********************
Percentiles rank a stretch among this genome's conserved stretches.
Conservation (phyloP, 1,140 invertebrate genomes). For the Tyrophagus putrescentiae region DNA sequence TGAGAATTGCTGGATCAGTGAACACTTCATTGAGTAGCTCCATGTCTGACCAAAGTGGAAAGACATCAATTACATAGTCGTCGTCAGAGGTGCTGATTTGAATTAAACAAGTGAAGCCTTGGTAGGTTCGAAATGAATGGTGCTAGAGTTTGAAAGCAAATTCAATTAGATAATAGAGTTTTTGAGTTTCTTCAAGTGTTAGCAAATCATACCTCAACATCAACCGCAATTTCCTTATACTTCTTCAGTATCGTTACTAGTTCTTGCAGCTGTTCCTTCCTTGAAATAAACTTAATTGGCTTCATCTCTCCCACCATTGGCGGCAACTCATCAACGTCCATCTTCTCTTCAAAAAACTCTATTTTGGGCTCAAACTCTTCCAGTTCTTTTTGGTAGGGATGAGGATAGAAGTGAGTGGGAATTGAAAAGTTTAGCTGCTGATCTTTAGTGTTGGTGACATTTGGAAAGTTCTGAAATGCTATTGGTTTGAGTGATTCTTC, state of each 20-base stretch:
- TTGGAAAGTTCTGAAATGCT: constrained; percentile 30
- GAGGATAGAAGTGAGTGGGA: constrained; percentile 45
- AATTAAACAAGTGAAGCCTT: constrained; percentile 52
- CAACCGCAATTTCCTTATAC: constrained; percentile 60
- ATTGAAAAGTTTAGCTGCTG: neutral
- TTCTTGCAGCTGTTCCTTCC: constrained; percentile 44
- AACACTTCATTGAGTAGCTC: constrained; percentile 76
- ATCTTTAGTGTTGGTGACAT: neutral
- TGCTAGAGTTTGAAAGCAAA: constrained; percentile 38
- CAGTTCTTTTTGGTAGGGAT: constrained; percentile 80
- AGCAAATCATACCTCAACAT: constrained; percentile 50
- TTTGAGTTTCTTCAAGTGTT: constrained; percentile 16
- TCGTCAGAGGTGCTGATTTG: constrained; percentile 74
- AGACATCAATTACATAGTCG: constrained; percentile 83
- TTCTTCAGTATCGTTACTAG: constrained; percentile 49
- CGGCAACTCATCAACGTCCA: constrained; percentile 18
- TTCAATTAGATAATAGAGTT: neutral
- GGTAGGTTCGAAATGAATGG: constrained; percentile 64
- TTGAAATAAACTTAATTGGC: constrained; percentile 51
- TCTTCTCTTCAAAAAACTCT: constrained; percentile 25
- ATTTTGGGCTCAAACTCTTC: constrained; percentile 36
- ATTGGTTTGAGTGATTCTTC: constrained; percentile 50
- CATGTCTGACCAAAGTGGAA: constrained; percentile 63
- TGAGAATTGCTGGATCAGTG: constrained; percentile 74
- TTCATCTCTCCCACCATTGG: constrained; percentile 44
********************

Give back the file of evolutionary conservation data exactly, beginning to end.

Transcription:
Percentiles rank a stretch among this genome's conserved stretches.
Conservation (phyloP, 1,140 invertebrate genomes). For the Tyrophagus putrescentiae region DNA sequence TGAGAATTGCTGGATCAGTGAACACTTCATTGAGTAGCTCCATGTCTGACCAAAGTGGAAAGACATCAATTACATAGTCGTCGTCAGAGGTGCTGATTTGAATTAAACAAGTGAAGCCTTGGTAGGTTCGAAATGAATGGTGCTAGAGTTTGAAAGCAAATTCAATTAGATAATAGAGTTTTTGAGTTTCTTCAAGTGTTAGCAAATCATACCTCAACATCAACCGCAATTTCCTTATACTTCTTCAGTATCGTTACTAGTTCTTGCAGCTGTTCCTTCCTTGAAATAAACTTAATTGGCTTCATCTCTCCCACCATTGGCGGCAACTCATCAACGTCCATCTTCTCTTCAAAAAACTCTATTTTGGGCTCAAACTCTTCCAGTTCTTTTTGGTAGGGATGAGGATAGAAGTGAGTGGGAATTGAAAAGTTTAGCTGCTGATCTTTAGTGTTGGTGACATTTGGAAAGTTCTGAAATGCTATTGGTTTGAGTGATTCTTC, state of each 20-base stretch:
- TTGGAAAGTTCTGAAATGCT: constrained; percentile 30
- GAGGATAGAAGTGAGTGGGA: constrained; percentile 45
- AATTAAACAAGTGAAGCCTT: constrained; percentile 52
- CAACCGCAATTTCCTTATAC: constrained; percentile 60
- ATTGAAAAGTTTAGCTGCTG: neutral
- TTCTTGCAGCTGTTCCTTCC: constrained; percentile 44
- AACACTTCATTGAGTAGCTC: constrained; percentile 76
- ATCTTTAGTGTTGGTGACAT: neutral
- TGCTAGAGTTTGAAAGCAAA: constrained; percentile 38
- CAGTTCTTTTTGGTAGGGAT: constrained; percentile 80
- AGCAAATCATACCTCAACAT: constrained; percentile 50
- TTTGAGTTTCTTCAAGTGTT: constrained; percentile 16
- TCGTCAGAGGTGCTGATTTG: constrained; percentile 74
- AGACATCAATTACATAGTCG: constrained; percentile 83
- TTCTTCAGTATCGTTACTAG: constrained; percentile 49
- CGGCAACTCATCAACGTCCA: constrained; percentile 18
- TTCAATTAGATAATAGAGTT: neutral
- GGTAGGTTCGAAATGAATGG: constrained; percentile 64
- TTGAAATAAACTTAATTGGC: constrained; percentile 51
- TCTTCTCTTCAAAAAACTCT: constrained; percentile 25
- ATTTTGGGCTCAAACTCTTC: constrained; percentile 36
- ATTGGTTTGAGTGATTCTTC: constrained; percentile 50
- CATGTCTGACCAAAGTGGAA: constrained; percentile 63
- TGAGAATTGCTGGATCAGTG: constrained; percentile 74
- TTCATCTCTCCCACCATTGG: constrained; percentile 44